Plant Care Bats in the Belfry

Bats in the Belfry

About Bats in the Belfry

The Nettle-Leaved Bellflower is a showy perennial that adds height and interest to beds and borders. Its native habitat is alkaline soils in woodland, scrubby grassland and hedgebanks of Europe. It has naturalized in NE USA and parts of Canada. It grows in fertile, moist, well-drained soils in part shade to full shade.

Taxonomy

Campanula trachelium
Campanula
Campanulaceae
Asterales

How to care for Bats in the Belfry

💦 Water

How often to water your Bats in the Belfry

Water needs for Bats in the Belfry
0.5 cups
every 9

Bats in the Belfry needs 0.5 cups of water every 9 when it doesn’t get direct sunlight and is potted in a 5" pot.

Use our water calculator to personalize watering recommendations to your environment or download Greg for more advanced recommendations for all of your plants.

Calculate water needs of Bats in the Belfry

Water 0.5 cups every
9

Does your plant get direct sunlight?

Select the pot size

5"
☀️ Light

Finding light for Bats in the Belfry in your home

Light needs and placement for plant Bats in the Belfry: 1ft from a window
1ft or less from
a window

Bats in the Belfry love being close to bright, sunny windows 😎.

Place it less than 1ft from a south-facing window to maximize the potential for growth.

Bats in the Belfry does not tolerate low-light 🚫.

Select your region to see how the current weather in your area affects the placement of Bats in the Belfry in your home 🏡.

🪴 Nutrients

How to fertilize Bats in the Belfry

Nutrient, fertilizer, and repotting needs for Bats in the Belfry: repot after 2X growth

Most potting soils come with ample nutrients which plants use to produce new growth.

By the time your plant has depleted the nutrients in its soil it’s likely grown enough to need a larger pot anyway.

To replenish this plant's nutrients, repot your Bats in the Belfry after it doubles in size or once a year—whichever comes first.

💡 FAQs
⭐ Difficulty Level

Bats in the Belfry is generally considered an easy-to-care-for plant and makes a great choice for beginners!


💦 Water Needs

Bats in the Belfry prefers for the soil to dry out between waterings and should be watered regularly. Use our water calculator to personalize watering recommendations to your environment or download Greg for more advanced recommendations for all of your plants.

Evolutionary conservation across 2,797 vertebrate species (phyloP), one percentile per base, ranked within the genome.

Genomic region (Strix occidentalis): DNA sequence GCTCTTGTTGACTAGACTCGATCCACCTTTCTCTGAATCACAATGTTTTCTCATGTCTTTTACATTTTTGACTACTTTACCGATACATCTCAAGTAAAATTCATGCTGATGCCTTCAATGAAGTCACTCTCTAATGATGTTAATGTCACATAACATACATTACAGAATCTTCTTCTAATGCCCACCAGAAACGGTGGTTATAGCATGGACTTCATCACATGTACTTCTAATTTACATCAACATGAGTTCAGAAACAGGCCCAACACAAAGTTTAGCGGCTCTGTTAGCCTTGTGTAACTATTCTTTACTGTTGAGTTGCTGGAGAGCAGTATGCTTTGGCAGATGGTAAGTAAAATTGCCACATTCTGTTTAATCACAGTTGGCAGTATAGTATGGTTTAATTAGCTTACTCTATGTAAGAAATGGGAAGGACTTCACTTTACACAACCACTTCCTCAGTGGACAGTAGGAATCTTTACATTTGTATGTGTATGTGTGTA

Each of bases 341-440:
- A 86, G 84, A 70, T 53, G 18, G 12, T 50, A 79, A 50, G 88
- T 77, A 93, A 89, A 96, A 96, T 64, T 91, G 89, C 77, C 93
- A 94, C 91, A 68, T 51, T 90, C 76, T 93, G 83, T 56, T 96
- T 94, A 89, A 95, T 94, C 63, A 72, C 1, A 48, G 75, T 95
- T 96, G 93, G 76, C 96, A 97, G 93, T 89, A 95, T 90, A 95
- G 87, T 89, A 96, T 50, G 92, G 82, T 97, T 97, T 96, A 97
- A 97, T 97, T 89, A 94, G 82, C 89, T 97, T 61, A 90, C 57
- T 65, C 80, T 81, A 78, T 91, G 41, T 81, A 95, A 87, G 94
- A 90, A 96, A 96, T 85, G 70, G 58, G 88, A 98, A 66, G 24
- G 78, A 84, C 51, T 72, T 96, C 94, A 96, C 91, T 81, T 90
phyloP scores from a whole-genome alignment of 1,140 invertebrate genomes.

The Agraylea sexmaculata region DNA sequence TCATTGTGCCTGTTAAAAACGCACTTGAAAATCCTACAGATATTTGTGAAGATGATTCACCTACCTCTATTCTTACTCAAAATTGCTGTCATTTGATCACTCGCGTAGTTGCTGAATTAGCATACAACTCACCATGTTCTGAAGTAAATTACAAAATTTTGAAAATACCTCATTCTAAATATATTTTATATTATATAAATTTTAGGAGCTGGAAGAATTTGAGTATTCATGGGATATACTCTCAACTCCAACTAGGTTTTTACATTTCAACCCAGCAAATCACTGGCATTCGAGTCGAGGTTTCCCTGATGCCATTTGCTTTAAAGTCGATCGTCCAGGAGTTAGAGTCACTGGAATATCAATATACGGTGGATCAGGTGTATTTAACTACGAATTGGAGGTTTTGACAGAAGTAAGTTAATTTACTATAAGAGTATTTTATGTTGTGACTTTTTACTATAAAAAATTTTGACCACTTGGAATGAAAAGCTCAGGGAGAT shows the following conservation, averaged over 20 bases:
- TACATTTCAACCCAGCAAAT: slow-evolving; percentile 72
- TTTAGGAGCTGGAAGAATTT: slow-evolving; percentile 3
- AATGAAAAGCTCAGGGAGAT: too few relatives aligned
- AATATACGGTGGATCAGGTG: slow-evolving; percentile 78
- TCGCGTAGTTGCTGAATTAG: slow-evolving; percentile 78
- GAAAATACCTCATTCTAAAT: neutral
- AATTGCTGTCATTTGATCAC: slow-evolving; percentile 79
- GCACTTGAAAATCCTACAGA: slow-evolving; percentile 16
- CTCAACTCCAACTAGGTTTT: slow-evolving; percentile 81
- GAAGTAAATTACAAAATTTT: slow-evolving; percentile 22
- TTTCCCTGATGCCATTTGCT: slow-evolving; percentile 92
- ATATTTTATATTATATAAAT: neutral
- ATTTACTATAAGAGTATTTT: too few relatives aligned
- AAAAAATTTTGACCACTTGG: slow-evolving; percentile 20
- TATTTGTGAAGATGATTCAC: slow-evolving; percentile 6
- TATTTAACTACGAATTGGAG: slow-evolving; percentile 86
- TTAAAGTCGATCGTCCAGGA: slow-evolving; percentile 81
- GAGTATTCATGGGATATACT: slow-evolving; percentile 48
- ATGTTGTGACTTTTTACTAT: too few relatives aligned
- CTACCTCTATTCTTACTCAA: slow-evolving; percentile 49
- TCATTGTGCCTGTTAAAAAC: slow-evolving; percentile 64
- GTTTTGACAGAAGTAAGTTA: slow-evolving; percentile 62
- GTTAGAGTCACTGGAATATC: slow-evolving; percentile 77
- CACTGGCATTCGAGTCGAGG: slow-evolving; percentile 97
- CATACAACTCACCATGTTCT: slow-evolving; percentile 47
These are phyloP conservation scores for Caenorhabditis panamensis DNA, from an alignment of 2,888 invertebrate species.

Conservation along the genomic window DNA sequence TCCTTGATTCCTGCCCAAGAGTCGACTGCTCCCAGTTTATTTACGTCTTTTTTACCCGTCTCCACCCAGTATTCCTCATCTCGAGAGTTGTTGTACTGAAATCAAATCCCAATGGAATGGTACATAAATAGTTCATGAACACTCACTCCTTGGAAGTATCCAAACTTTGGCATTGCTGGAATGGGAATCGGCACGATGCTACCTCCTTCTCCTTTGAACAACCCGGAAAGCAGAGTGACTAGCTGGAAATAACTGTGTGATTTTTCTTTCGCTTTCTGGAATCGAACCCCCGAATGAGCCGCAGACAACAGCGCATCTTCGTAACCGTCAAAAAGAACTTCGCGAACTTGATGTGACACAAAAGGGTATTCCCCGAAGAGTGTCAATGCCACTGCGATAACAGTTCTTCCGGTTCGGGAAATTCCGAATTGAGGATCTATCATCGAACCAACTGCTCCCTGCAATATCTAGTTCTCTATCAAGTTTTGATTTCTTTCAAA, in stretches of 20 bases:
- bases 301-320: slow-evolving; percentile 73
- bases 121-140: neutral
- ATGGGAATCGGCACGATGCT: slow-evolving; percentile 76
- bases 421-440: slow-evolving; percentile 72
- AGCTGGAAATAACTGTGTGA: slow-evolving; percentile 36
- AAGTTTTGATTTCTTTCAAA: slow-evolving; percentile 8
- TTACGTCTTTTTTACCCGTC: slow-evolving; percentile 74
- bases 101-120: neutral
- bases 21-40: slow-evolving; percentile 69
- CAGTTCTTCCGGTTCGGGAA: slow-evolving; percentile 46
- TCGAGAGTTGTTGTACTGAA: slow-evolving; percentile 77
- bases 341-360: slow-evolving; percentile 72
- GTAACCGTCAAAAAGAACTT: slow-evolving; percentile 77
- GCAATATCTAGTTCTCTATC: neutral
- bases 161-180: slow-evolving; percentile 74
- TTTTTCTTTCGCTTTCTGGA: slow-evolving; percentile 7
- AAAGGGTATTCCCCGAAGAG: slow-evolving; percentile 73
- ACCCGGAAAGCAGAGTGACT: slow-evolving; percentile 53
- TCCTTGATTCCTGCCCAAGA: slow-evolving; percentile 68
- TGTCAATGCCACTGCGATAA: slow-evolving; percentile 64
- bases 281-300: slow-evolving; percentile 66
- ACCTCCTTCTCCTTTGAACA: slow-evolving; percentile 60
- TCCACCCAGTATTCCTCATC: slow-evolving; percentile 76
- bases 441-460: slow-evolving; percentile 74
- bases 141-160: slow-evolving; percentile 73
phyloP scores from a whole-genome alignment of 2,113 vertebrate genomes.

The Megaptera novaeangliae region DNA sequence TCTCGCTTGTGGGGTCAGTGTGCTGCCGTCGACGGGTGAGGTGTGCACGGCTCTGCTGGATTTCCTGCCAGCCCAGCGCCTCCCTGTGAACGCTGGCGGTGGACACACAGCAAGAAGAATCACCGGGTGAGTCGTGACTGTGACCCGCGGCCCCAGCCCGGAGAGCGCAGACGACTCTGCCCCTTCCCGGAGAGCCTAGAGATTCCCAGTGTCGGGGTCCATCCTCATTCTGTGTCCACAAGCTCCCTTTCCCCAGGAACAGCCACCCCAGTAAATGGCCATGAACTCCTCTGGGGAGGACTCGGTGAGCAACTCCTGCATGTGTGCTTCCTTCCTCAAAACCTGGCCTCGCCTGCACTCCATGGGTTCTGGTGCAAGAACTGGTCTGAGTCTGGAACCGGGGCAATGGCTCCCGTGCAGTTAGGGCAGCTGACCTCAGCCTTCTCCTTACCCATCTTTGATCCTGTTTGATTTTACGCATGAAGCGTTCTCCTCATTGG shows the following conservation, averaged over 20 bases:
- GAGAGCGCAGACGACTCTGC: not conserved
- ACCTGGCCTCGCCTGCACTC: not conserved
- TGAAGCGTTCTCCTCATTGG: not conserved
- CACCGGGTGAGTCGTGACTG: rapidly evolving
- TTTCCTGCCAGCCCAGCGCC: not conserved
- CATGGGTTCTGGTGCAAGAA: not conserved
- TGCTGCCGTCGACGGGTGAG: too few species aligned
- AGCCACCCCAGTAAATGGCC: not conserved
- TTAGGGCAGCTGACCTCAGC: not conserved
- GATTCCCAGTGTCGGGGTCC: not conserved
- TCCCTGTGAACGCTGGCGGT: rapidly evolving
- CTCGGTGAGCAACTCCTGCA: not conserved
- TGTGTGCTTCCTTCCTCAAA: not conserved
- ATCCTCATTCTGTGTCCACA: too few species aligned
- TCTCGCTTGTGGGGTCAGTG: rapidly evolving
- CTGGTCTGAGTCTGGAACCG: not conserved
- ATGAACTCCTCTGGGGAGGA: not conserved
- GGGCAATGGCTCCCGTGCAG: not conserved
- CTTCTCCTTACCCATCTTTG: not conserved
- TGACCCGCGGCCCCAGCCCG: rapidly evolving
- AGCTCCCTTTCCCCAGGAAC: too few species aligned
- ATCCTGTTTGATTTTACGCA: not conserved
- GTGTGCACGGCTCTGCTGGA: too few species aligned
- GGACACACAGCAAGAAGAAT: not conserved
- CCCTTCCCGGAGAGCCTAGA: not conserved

☀️ Sunlight Needs

Bats in the Belfry requires abundant, bright and direct light. Place it less than one foot from a window to ensure it receives enough light to survive 💪. Select your region to see how the current weather in your area affects the placement in your home 🏡.


🐶 🐈 👶 Toxicity

Greg does not have confirmed data on this plant’s toxicity. If you, a family member, or a pet consumes plant material of unknown toxicity, it’s always best to consult a medical professional.

If you or someone else ingested this plant, call Poison Control at US (800) 222-1222. If a pet consumed this plant, contact your veterinarian or the ASPCA at US (888) 426-4435.


🪴 Soil

Bats in the Belfry does best in well-draining soil. A good soil will contain lots of organic matter such as coco coir as well as perlite or vermiculite to help with drainage. Adding a handful of perlite to regular store-bought potting soil should do the trick!


💩 Fertilizer

Bats in the Belfry should be repotted after it doubles in size or once a year, whichever comes first. Fresh potting soil has all the nutrients your plant needs, so as long as it’s refreshed yearly, you shouldn’t need to use fertilizer. Remember, plants get their energy from sunlight, not fertilizer!


⬆️ ⬇️ Growth Pattern

Bats in the Belfry is a clumping plant, meaning new growth will emerge from the soil around the parent plant.


🌦️ Growing Outdoors

USDA Hardiness Zone
Bats in the Belfry can be grown outdoors in USDA Hardiness Zones 5a-8b. Find your local hardiness zone here.


🌱 Propagation

Bats in the Belfry can be propagated by division into new individual plants.

  • Check to see if there is more than one plant. In some cases they may still be beneath the soil surface. If you feel confident, you may remove the soil to check for baby plantlets below!
  • If there are multiple plants growing, unpot the plant and gently tug the plants apart, being careful not to disturb too many of the roots. They may be connected by large root segments which you may need to break to free the plantlet.
  • Pot up the new plant in well-draining soil
  • Repot the parent plant back into its original pot

🧐 Troubleshooting

When troubleshooting a sad-looking houseplant, start by checking for signs of distress in its leaves, such as yellowing, browning, or drooping, which can indicate overwatering or nutrient deficiencies.

Inspect the soil moisture; too dry or too wet soil can cause problems.

Ensure the plant is getting the right amount of light, as too much or too little can stress it.

Finally, consider environmental factors like temperature and humidity, and adjust care routines accordingly to revive your plant.


Care Summary for Bats in the Belfry

Bats in the Belfry

Bats in the Belfry


Greg recommends:

Water

0.5 cups every 9 days

Placement

< 1ft from a window

Nutrients

Repot after 2x growth

Based on the 4” pot your plant is in, and that it doesn’t get direct sunlight.

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